Retail

From groceries to placemaking, a wide-ranging exploration of the retail industry

Need to Know
21 : 01 : 20

Fridays for Future warns of ‘local warming’, Quorn introduces carbon labelling, and UK consumers have high expectations for experience-driven retail.

Hinge creates merchandise to celebrate Delete Day

The Hingie Shop The Hingie Shop
The Hingie Shop The Hingie Shop
The Hingie Shop The Hingie Shop

London – Dating app Hinge has launched an online store selling merchandise featuring the brand’s mascot Hingie.

An extension of the app’s Designed to be Deleted campaign, the limited-edition Hingie shop features products for Delete Day – the day when couples choose to delete the Hinge app – including a Hingie piñata, a bath bomb and stuffed toys. While the brand’s goggle-eyed icon has been brought to life, it is in fact created as a temporary character in daters’ relationship journey. Alongside products to destroy on Delete Day, daters can also buy items to celebrate this new life milestone, including a solid gold Delete Day necklace, set with diamonds and inscribed with the date they deleted the app.

According to the brand, the Designed to be Deleted campaign has proved successful since its launch in August 2019, with an 18% increase in users ditching Hinge because they’ve met someone. As explored in a recent Viewpoint from Techfestival, brands with an end goal are embracing ways to create happy endings for products, people and services.

Travel posters warn of local warming’s impact

Post-climate tourist destination posters by FF Los Angeles and Fridays for Future Post-climate tourist destination posters by FF Los Angeles and Fridays for Future
Post-climate tourist destination posters by FF Los Angeles and Fridays for Future Post-climate tourist destination posters by FF Los Angeles and Fridays for Future

Los Angeles – Fridays for Future, the international movement of climate strikers led by Swedish activist Greta Thunberg, is launching a campaign to raise awareness of local climate change.

The social campaign, created with FF Los Angeles – a creative agency focused on social activations – re-imagines vintage tourism posters from around the world against a backdrop of present-day climate change realities. Depicting fires, floods, hurricanes, tornadoes and droughts, the campaign hopes to educate and empower people to make changes within their local communities, as well as in their travel behaviour. While drawing attention to the large-scale impact of global warming for both people and biodiversity, the campaign aims to tap into people’s willingness to begin positive actions at a more local level.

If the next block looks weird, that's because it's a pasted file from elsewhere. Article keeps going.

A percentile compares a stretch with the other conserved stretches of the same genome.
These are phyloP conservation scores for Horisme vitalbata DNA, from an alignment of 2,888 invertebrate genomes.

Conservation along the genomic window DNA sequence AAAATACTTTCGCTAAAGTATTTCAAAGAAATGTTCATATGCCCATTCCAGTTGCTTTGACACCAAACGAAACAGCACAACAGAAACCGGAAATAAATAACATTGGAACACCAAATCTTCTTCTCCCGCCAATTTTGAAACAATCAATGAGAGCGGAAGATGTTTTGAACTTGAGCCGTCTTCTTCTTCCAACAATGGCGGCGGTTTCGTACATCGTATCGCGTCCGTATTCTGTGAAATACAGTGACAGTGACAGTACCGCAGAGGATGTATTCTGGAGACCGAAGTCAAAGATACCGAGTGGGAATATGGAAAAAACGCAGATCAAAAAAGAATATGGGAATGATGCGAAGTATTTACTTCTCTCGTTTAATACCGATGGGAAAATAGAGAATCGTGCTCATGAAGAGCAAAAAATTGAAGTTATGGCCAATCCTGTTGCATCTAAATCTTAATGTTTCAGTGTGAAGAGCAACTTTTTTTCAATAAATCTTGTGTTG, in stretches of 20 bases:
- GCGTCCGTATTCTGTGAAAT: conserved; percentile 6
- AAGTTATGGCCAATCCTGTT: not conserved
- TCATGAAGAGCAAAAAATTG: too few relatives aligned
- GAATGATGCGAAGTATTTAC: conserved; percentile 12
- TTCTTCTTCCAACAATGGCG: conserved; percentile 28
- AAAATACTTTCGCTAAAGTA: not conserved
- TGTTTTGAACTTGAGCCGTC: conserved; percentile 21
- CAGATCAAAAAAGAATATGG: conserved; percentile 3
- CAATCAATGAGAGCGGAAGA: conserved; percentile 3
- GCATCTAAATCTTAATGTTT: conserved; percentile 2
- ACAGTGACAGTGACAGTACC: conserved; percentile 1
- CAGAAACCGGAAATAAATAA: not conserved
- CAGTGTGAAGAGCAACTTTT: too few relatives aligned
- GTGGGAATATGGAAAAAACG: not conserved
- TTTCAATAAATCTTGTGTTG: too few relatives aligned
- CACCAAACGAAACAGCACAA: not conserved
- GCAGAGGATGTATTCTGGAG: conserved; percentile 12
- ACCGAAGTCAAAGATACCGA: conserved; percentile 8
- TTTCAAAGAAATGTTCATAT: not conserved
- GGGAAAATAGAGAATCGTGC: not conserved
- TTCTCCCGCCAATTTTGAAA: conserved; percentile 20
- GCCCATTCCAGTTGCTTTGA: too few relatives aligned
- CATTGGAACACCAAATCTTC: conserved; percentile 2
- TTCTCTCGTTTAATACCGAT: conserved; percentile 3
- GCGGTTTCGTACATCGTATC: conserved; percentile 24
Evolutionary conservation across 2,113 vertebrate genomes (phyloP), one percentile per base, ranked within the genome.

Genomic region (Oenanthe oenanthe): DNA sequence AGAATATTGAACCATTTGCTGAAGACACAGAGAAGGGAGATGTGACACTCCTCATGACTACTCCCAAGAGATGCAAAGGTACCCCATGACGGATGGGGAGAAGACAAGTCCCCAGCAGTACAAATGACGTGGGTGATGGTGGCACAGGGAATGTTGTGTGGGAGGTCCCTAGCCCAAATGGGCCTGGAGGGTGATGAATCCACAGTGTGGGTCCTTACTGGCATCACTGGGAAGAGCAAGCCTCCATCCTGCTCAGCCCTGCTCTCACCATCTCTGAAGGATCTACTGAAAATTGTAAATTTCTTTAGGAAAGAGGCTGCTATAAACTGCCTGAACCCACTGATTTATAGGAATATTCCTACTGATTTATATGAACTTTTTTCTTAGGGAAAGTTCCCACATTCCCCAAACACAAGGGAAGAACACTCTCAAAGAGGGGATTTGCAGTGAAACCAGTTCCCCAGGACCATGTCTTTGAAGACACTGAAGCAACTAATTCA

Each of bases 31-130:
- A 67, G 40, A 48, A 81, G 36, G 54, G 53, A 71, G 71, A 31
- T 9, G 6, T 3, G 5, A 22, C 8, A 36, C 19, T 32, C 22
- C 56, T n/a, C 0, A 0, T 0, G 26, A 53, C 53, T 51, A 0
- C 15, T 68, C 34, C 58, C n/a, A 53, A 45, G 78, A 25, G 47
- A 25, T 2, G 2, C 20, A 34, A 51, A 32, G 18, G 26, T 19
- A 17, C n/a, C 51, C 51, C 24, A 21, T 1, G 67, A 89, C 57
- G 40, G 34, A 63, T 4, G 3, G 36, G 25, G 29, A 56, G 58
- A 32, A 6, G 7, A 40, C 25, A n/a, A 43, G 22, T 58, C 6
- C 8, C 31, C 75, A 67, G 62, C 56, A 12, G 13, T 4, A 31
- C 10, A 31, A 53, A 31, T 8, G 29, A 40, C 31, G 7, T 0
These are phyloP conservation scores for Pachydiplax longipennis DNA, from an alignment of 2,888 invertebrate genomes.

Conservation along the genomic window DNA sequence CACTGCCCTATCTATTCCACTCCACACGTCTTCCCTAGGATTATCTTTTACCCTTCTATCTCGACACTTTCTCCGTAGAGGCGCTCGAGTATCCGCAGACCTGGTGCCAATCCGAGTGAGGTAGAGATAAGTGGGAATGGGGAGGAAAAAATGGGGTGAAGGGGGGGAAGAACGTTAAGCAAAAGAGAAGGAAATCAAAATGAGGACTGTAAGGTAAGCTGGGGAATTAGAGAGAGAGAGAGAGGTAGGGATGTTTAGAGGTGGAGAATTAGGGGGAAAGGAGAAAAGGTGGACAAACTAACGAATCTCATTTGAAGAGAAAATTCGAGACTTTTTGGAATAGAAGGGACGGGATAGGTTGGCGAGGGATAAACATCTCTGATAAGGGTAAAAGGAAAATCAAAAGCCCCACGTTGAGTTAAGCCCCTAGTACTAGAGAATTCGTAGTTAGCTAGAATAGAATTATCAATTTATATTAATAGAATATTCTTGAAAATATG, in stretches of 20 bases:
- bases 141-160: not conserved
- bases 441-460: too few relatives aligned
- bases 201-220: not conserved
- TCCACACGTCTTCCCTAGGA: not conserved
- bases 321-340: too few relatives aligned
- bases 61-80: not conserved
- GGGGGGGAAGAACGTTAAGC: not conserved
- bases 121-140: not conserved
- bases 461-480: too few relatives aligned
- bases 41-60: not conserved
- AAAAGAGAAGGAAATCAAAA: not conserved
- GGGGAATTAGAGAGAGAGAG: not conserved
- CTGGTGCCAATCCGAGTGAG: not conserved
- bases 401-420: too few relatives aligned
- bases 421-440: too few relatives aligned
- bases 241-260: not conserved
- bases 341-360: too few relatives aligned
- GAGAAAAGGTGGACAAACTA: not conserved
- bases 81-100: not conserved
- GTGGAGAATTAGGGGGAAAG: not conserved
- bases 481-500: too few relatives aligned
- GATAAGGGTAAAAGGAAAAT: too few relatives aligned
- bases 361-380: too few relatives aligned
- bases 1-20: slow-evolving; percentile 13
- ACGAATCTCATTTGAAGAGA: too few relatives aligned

As people become more aware of the impact of tourism on the planet, travel operators are increasingly using travel to promote inclusivity and sustainable practices. Find out more in our Conscious Tourism Market.

Quorn adds carbon labelling to its products

US and UK – Meat-free food brand Quorn is adding carbon footprint data to 60% of its products as part of a push to promote better understanding of the environmental impact of food production.

Its Farm to Shop carbon footprint data, certified by the Carbon Trust, will be available for the brand’s 30 best-selling products. For the initial launch this information will be listed on the Quorn website, but in a further roll-out later in 2020 carbon footprint data will be included on food packaging.

With 50% of consumers identifying as non-meat eaters for environmental reasons, according to YouGov, the brand is using the new campaign as part of a move towards mitigating climate change. A UK tv ad will also demonstrate how easy it can be to make family meals with products such as Quorn mince.

As it develops its company communications, Quorn is tapping into consumers’ increasing desire to be conscious and informed about what they consume, with brands stepping in to offer education and solutions on food choices. To explore how this is being manifest, read our Future Trust Marks.

Quorn low-carbon labelling Quorn low-carbon labelling

Stat: UK shoppers say experience will take over product

UK – Unibail-Rodamco-Westfield (URW) has unveiled Westfield How We Shop: The Next Decade, a trends report of retail predictions for 2025.

Outlining an ‘experience tipping point’ for retail, the report states that UK shoppers are among some of the most frustrated in Europe, and are particularly likely to reject online algorithms for more holistic shopping experiences. According to the report, nearly three quarters of UK shoppers say they will spend more in shops that offer experiences over products

The study of 15,700 people across Europe also predicts key trends likely to shape the retail landscape over the next 10 years, from anti-prescription retail as the antidote to disappointing online curation, to self-sustaining stores born from demand for more eco-conscious retail.

With bricks-and-mortar retail no longer determined by sales per square foot, consumers are looking for spaces where they can engage with brands on a deeper, physical level. Read Inspiration Per Square Foot for sector-leading case studies.

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